Developing Endosomolytic Polymer Porous Silicon Nanocomposites for Delivery of Diverse Gene Therapies
Kelly, Isom Burnett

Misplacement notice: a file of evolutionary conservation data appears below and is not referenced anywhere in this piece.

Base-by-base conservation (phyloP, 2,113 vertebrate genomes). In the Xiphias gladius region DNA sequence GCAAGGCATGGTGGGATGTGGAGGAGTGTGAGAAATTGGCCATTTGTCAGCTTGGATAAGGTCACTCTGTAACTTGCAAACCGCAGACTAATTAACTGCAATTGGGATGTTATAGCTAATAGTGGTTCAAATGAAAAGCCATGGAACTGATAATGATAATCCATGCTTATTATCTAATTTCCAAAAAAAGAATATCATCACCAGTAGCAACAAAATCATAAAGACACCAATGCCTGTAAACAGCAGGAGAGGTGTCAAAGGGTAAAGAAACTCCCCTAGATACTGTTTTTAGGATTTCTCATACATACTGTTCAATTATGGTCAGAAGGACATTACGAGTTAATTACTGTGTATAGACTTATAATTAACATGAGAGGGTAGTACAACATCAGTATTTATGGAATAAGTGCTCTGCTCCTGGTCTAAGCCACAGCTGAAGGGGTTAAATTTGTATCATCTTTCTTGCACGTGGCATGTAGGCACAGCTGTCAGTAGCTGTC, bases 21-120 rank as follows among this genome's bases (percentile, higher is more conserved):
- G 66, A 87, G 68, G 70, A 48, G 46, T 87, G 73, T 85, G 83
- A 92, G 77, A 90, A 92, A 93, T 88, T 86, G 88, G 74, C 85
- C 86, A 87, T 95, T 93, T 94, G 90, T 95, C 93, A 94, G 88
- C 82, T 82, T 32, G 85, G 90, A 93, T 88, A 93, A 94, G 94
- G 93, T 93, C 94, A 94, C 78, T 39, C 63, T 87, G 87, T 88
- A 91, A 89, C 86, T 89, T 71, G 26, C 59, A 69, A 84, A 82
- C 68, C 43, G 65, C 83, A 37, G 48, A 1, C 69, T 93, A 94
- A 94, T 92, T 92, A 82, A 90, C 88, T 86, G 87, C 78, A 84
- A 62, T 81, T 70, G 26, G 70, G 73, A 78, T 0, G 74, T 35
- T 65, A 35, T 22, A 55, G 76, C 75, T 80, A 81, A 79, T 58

With recent advances in biomedical research, a focus has been placed on the engineering and optimization of diverse genetic therapies, which can alleviate diseased states that are otherwise insurmountable. Among the various classes and methods, RNA interference (RNAi) and CRISPR/Cas9 mediated gene therapy appear promising and offer possibilities for temporarily silencing genes through, and removal/replacement of malfunctioning genetic code, respectively. At present, specific and efficient delivery of these types of genetic therapies are the two main hurdles preventing their realization as practical therapeutic intervention at the bedside. In this body of work I will present to you a pH-responsive, porous silicon based nanoparticle (PSNP) polymer composites system that is capable of loading, delivering, and potentiating efficient knock-down/knock-out using two different classes of genetic therapies. The first class uses pH responsive polymer coated PSNPs to deliver a non-ionic, hydrophobic peptide nucleic acid (PNA) therapy that targets microRNA 122, a small non-coding RNA which in some diseased states of the liver, is overexpressed and impairs liver homeostasis via and RNAi meditated mechanism. The large internal surface are of PSNPs and its anionic surface allows for high loading efficiency of the PNA and electrostatic deposition of our lab’s gold standard polymer PEG-DB, Respectively. Secondly, we will demonstrate that with simple surface modifications, we can tune the PSNPs to delivery anionic Cas9 ribonucleoprotein (Cas9 RNP) targeted to lox-p sites in the genomic loci of cells and animals. Efficient delivery and genomic modification is characterized by a fluorescence shift from orange to green in the cells and can be cytometrically and visually quantified, while the animal model is a fluorescent “turn-on” method. Additionally, we will show that we can target endogenous MMP13 loci to induce gene knockout via frameshift generation by non-homologous end joining DNA repair mechanisms.